Life in an American concentration camp (Beautiful photos from a Japanese-American “internment camp.”)

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The story of the forced internment of Japanese Americans, American citizens, probably most of them born in this country, many multiple generations deep in the USA, is one of the things which sent me down the small government road way back when I was a kid. How was it that the AMERICAN government could do this to AMERICAN citizens? How could we, the land of the free, have a government powerful enough to commit such a horrible injustice? I was young and naive, but fundamentally the crime committed by FDR, and I think it’s fair to say crime, struck me as almost unbelievable.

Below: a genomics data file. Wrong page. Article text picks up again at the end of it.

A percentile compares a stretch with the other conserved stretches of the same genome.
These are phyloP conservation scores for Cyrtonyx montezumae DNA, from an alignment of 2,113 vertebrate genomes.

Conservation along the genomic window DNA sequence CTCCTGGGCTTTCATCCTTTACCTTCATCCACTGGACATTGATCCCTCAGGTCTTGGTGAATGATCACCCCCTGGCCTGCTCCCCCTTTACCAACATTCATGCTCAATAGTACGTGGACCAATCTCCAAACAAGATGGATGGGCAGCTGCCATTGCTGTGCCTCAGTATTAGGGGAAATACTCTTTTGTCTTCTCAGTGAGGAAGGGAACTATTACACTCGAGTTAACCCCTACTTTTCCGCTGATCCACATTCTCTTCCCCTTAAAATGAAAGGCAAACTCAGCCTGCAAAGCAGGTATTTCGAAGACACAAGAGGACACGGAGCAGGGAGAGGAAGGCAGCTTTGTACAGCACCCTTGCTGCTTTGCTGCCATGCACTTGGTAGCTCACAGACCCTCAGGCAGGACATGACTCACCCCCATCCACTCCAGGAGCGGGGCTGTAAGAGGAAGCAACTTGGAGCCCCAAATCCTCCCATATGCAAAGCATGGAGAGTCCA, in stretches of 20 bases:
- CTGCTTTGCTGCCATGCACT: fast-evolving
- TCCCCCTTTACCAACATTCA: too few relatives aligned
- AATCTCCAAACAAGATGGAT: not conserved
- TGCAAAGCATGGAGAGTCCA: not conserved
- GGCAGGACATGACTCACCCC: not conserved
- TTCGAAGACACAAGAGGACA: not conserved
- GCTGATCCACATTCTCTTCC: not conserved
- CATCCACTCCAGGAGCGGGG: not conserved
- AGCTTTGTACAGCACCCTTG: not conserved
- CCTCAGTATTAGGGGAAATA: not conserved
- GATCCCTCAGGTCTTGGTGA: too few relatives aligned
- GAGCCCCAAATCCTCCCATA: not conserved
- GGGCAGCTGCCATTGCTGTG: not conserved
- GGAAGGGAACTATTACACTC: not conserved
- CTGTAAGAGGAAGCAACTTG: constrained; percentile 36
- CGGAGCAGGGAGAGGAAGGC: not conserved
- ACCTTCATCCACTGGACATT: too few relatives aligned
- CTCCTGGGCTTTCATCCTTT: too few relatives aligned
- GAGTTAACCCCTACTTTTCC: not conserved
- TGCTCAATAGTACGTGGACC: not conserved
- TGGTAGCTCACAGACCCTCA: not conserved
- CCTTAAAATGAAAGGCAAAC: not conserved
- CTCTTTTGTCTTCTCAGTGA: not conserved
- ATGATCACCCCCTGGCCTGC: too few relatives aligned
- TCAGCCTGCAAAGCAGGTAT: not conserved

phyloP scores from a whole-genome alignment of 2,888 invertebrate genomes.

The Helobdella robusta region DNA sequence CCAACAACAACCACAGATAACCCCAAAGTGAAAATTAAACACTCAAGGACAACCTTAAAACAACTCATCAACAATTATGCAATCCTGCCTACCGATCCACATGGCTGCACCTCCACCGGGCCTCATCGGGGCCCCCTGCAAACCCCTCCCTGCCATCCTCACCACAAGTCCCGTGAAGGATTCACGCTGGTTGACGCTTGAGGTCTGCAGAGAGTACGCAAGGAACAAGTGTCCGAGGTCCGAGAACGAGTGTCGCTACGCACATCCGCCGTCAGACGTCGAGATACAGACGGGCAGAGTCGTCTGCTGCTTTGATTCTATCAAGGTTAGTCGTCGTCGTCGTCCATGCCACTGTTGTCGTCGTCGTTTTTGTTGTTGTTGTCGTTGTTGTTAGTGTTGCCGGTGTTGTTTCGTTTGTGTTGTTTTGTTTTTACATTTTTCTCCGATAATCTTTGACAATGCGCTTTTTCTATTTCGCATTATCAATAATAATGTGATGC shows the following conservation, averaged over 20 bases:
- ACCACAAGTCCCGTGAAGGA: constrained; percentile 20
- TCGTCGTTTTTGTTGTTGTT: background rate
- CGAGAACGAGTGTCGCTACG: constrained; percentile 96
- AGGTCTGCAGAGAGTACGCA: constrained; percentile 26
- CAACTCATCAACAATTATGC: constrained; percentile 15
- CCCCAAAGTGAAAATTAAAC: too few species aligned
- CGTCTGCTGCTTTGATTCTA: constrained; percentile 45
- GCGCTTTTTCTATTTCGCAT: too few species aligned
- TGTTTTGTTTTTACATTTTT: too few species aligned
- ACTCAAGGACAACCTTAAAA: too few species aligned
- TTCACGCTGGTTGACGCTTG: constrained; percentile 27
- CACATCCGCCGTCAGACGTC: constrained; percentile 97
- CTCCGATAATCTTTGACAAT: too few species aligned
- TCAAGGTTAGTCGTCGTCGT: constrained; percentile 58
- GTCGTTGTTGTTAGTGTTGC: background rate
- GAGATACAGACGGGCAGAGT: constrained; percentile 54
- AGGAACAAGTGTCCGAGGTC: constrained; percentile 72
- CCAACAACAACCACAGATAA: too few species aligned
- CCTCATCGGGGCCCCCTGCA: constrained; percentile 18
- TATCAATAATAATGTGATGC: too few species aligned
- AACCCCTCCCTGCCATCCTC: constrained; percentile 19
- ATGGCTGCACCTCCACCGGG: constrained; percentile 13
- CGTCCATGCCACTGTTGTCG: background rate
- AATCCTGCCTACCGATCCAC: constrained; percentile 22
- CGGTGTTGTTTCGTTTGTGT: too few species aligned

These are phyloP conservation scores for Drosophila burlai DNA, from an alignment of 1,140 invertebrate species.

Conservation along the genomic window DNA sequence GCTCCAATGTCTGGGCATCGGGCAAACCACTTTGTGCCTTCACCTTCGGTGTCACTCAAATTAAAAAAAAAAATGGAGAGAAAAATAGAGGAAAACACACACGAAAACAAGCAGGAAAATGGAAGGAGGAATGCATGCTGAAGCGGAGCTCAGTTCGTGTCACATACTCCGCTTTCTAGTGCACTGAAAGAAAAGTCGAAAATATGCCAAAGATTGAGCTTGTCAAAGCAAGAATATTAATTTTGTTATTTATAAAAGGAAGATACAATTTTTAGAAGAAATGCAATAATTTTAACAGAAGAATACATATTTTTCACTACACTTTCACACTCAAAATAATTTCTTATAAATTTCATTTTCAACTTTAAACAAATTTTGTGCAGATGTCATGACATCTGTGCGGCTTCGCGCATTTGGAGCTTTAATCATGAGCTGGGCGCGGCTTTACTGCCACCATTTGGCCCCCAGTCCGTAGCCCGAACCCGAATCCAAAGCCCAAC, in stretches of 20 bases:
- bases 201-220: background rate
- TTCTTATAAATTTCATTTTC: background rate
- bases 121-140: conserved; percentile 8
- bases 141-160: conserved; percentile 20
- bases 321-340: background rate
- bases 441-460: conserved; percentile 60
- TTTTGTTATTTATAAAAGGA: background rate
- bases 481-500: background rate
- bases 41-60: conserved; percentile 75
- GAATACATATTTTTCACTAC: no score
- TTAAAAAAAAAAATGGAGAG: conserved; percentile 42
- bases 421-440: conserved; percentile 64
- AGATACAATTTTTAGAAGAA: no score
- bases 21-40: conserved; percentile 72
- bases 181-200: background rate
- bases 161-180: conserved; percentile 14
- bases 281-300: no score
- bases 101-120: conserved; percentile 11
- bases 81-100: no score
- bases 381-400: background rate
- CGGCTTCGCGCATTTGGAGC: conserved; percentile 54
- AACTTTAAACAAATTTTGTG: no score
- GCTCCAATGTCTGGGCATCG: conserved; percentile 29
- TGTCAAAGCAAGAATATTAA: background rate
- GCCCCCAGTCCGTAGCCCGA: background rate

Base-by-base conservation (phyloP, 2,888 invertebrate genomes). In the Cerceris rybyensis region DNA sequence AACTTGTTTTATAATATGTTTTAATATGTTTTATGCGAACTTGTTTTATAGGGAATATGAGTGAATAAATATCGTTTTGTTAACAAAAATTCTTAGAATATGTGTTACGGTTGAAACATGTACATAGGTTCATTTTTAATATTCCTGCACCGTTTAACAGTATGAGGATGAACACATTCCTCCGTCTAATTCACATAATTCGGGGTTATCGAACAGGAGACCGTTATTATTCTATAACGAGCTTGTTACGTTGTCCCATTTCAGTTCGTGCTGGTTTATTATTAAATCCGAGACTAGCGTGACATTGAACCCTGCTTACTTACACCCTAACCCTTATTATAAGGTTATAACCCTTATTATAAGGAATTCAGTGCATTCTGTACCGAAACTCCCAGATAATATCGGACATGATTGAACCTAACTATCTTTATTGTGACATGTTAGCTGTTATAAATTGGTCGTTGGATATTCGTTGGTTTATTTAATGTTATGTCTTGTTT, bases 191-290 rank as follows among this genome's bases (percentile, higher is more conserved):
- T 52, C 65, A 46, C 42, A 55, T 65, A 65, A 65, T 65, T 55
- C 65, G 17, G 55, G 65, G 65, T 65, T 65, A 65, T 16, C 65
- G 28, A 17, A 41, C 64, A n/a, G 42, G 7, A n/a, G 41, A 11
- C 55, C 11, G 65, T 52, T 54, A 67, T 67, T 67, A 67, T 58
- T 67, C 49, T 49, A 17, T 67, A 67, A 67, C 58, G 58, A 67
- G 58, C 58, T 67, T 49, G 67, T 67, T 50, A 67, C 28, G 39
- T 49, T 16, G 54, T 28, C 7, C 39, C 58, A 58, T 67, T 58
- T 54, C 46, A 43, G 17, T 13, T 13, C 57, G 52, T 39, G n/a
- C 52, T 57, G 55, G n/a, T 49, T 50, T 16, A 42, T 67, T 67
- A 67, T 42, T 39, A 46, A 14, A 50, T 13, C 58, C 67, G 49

Sadly it really did happen. There is a reason why my grandmother said that FDR was the closest this country had ever come to a dictator.

(From Mashable)

Following the Japanese attack on Pearl Harbor Dec. 7, 1941, U.S. President Franklin D. Roosevelt signed Executive Order 9066, empowering the Secretary of War to designate parts of the country as military zones and exclude people from them as he saw fit.

The result: Approximately 120,000 Japanese Americans living on the west coast were rounded up and relocated, forced to abandon their homes, businesses and possessions. Two-thirds were natural born American citizens.

They were “evacuated” to “relocation centers” (polite euphemisms for concentration camps), 10 of which were built across seven western states.

Click here for the article.